The study only included one health partnership and although the findings on the personal value of volunteering resonate with the literature on volunteering in palliative care settings, it may not automatically cross into other clinical specialties. Similarly the value for the respondents on preparing them for becoming a medical consultant and additionally working with less supervision, require more detailed exploration before being formally recognised as an added value to the NHS of supporting health partnerships.
The World Health Assembly resolution on palliative care passed in May 2014 emphasised both the need for integration of palliative care into existing health systems and the need to train health professionals to provide care across different levels of service provision . Intervention is clearly needed to achieve this goal and further expansion of models of volunteering such as the model reported in this paper are recommended. This model not only contributed to the expansion of the palliative care workforce but had an additional value of positively impacting on the volunteers themselves and their clinical practice.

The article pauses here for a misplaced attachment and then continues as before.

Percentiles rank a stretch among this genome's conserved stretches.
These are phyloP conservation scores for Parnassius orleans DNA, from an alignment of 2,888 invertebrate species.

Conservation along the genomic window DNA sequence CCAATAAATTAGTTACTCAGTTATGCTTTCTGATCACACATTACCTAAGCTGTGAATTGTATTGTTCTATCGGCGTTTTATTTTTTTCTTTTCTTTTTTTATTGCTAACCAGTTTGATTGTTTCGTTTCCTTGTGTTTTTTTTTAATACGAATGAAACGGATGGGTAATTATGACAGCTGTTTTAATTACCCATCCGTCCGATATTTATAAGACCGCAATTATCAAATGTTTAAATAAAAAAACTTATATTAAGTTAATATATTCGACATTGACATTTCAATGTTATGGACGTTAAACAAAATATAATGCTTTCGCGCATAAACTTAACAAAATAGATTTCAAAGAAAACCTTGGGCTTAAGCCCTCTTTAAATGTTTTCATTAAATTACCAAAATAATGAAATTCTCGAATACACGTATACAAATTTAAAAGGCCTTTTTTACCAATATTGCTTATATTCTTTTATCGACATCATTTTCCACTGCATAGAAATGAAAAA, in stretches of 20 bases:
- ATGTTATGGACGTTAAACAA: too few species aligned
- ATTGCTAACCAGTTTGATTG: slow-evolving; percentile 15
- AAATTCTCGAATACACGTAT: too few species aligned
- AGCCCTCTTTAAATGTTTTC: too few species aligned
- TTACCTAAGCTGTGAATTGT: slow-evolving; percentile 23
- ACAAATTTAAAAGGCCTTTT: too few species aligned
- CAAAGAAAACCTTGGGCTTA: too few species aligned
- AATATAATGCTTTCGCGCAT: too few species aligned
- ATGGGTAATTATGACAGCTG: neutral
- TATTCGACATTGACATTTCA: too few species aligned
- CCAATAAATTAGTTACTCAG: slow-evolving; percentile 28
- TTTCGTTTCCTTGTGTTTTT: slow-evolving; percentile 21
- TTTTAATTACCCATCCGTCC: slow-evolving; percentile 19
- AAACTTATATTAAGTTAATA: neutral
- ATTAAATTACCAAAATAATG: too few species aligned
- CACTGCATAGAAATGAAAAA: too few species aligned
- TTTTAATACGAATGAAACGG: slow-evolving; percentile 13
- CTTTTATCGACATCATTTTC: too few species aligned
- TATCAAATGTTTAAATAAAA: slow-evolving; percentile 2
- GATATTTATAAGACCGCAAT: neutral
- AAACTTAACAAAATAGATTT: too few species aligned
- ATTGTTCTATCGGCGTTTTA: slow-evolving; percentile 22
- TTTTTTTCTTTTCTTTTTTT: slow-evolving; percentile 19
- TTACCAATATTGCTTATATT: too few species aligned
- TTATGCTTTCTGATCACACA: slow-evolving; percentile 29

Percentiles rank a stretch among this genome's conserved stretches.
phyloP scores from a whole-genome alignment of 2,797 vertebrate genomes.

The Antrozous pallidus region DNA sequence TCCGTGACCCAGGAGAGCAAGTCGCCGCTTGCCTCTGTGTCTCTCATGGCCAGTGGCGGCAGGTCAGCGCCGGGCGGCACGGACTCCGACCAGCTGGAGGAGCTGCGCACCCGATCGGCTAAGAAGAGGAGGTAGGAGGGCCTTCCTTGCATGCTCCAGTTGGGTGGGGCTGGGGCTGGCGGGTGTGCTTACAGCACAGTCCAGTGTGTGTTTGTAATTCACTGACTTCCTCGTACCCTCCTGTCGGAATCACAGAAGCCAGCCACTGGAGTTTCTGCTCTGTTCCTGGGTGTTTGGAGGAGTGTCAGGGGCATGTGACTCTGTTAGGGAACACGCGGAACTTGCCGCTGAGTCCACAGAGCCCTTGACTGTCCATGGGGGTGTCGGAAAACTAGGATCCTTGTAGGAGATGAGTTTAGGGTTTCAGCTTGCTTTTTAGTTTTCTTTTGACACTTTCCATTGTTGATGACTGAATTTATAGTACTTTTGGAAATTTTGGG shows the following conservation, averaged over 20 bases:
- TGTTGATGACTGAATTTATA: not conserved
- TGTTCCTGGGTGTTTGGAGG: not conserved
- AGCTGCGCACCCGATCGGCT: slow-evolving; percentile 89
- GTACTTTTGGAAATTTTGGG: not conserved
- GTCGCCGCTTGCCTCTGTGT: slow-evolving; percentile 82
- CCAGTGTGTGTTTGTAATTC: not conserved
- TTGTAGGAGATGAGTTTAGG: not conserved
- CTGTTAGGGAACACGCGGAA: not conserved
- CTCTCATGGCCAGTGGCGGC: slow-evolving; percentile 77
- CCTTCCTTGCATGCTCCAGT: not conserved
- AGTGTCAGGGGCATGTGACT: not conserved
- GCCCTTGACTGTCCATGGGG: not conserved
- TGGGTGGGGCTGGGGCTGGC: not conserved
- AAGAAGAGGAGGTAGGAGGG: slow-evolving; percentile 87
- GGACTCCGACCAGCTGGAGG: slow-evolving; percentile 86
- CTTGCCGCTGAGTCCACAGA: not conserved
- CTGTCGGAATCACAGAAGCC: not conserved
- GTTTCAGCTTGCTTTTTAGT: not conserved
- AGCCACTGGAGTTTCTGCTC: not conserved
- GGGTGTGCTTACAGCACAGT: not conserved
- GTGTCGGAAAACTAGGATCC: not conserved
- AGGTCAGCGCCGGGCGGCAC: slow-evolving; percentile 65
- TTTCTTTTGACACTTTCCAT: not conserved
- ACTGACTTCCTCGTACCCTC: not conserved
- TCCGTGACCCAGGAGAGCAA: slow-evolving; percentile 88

Thank you to the participants for taking part in the study. The authors were funded to undertake the study and write the paper as part of their normal contractual posts.
Open AccessThis article is distributed under the terms of the Creative Commons Attribution 4.0 International License (http://creativecommons.org/licenses/by/4.0/), which permits unrestricted use, distribution, and reproduction in any medium, provided you give appropriate credit to the original author(s) and the source, provide a link to the Creative Commons license, and indicate if changes were made. The Creative Commons Public Domain Dedication waiver (http://creativecommons.org/publicdomain/zero/1.0/) applies to the data made available in this article, unless otherwise stated.
- World Health Organization Global status report on non-communicable diseases Geneva: WHO Press. 2010 http://www.who.int/nmh/publications/ncd_report_full_en.pdf accessed12/5/15.